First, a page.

The most recent strike was called by NUM and the Building, Construction and Allied Workers Union (BCAWU), after a breakdown in wage negotiations between the unions and an association of construction firms known as the South African Federation of Civil Engineering Contractors, or SAFCEC. Citing a rise in food and energy prices with which wages have failed to keep pace, the unions were asking for a 13 per cent increase. SAFCEC, which prior to the strike was offering an increase of 10.4 percent, argued that the total cost of a new compensation package which includes a meal allowance, severance pay, and other benefits made a 13 per cent increase untenable.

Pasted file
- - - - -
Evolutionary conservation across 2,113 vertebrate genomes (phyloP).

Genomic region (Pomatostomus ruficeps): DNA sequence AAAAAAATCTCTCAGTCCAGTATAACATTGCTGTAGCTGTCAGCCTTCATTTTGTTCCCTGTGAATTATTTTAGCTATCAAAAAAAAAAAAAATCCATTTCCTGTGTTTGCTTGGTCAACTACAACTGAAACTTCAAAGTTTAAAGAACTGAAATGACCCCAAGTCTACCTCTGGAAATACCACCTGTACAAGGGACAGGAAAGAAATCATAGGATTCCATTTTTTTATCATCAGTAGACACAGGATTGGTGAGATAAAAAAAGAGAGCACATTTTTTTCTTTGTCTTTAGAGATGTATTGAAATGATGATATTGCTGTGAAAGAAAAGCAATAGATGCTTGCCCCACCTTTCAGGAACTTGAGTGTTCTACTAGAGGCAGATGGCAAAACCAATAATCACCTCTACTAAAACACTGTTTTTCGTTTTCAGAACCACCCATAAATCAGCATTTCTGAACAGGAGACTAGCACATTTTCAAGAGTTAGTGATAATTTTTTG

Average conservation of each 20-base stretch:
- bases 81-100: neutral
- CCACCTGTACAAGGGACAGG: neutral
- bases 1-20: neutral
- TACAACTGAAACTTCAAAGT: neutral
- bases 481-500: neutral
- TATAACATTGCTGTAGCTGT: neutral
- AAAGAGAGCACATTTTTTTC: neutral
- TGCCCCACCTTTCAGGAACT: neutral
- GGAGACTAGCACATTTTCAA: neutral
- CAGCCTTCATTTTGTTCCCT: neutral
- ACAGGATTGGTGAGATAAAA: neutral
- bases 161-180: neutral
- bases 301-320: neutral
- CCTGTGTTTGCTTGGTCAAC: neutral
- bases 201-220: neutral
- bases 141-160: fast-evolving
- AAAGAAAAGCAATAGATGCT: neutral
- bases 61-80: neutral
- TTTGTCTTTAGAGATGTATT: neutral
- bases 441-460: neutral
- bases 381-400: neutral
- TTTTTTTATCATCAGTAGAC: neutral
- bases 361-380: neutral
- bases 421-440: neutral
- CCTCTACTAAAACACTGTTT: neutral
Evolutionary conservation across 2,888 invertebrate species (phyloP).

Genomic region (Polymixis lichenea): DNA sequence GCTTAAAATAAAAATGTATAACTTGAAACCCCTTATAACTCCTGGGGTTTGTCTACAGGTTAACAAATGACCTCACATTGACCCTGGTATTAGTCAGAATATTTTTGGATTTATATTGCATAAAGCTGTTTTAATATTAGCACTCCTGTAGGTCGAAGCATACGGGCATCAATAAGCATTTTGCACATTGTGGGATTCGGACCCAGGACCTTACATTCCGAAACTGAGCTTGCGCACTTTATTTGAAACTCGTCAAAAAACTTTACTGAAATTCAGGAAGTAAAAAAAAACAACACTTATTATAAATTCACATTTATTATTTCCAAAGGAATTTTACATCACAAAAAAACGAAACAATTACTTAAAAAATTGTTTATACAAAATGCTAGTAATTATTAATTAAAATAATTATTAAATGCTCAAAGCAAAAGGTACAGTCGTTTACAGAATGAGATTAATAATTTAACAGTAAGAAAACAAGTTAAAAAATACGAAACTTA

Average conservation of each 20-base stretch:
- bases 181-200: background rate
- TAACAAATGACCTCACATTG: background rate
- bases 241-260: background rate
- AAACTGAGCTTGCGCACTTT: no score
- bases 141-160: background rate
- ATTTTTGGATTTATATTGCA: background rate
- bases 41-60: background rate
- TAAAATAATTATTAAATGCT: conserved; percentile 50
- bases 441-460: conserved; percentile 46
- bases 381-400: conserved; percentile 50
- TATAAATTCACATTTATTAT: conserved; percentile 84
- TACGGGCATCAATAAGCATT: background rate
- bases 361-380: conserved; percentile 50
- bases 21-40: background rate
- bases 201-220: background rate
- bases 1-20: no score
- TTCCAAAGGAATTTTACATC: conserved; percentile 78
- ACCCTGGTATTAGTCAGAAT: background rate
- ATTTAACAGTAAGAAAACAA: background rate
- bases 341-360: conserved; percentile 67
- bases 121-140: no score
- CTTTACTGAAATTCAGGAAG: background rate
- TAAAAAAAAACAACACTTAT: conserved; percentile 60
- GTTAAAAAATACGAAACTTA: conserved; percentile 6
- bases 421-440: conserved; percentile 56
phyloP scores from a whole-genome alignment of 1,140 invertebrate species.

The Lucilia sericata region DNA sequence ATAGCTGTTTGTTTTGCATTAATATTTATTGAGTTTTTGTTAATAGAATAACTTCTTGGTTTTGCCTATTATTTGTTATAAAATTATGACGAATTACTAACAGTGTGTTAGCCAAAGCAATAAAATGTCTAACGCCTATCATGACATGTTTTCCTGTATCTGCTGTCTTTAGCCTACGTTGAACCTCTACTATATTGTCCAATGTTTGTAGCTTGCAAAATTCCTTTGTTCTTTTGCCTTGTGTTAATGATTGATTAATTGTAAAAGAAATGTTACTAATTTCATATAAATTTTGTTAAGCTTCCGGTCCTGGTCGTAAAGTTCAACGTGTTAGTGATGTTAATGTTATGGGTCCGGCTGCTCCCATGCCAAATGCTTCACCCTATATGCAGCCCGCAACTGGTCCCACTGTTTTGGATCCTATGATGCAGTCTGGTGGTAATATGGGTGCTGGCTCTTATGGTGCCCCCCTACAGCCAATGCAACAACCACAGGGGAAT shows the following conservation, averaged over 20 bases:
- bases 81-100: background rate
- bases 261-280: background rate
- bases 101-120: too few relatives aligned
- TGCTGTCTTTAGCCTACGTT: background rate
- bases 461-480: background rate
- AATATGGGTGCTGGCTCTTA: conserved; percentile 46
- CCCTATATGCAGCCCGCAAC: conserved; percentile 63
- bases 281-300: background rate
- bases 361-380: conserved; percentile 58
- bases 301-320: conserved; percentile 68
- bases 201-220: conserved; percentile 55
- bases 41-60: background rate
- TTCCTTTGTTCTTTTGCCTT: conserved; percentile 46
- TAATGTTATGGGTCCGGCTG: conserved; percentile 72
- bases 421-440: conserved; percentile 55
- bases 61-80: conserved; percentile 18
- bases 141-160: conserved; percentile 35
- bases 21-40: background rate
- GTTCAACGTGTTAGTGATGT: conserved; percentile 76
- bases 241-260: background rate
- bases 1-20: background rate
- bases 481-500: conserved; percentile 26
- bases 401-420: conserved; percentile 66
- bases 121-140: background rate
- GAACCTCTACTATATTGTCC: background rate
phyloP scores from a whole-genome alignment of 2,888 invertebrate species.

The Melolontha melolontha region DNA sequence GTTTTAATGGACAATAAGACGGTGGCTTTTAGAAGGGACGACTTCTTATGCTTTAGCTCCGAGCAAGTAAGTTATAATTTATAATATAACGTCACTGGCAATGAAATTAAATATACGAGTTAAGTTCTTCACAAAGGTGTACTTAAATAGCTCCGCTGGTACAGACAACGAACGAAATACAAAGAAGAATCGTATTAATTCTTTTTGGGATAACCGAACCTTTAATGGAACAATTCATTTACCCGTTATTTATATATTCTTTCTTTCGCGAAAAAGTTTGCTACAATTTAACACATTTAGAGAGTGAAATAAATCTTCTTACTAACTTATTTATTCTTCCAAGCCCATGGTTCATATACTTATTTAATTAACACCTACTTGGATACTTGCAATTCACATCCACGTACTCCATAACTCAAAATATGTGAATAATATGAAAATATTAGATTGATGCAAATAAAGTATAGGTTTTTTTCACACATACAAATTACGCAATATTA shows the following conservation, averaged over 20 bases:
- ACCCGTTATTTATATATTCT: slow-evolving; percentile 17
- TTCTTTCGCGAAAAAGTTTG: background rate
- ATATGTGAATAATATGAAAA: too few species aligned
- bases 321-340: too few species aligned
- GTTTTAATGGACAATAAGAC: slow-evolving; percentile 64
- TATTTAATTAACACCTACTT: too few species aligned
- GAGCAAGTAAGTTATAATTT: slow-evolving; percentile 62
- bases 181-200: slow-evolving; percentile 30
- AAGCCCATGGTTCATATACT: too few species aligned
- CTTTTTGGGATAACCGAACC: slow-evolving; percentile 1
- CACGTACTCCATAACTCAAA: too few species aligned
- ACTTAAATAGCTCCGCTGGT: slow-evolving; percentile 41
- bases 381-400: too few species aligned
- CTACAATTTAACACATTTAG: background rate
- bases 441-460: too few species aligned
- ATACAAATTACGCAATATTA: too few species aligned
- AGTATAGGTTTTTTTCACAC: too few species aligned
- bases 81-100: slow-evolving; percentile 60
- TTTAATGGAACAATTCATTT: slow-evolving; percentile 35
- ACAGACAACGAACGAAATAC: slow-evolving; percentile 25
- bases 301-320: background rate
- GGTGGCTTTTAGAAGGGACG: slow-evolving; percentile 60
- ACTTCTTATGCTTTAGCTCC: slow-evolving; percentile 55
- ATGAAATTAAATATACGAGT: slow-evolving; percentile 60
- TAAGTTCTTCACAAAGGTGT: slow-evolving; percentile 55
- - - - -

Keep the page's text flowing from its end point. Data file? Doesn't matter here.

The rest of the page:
With the strike entering its second day, the unions and the employers’ consortium re-entered negotiations, under the mediation of the Commission for Conciliation, Mediation, and Arbitration (CCMA). Workers rejected an improved offer of 11.5 per cent, but after further meetings SEFCAC again increased their offer, to 12 per cent; workers accepted the wage compromise and returned to work on Thursday, July 16, a week and a day after the strike began. One other major point of contention was resolved unambiguously in the workers’ favor; under the agreed-to terms construction workers will retain the right to strike through the duration of World Cup preparations.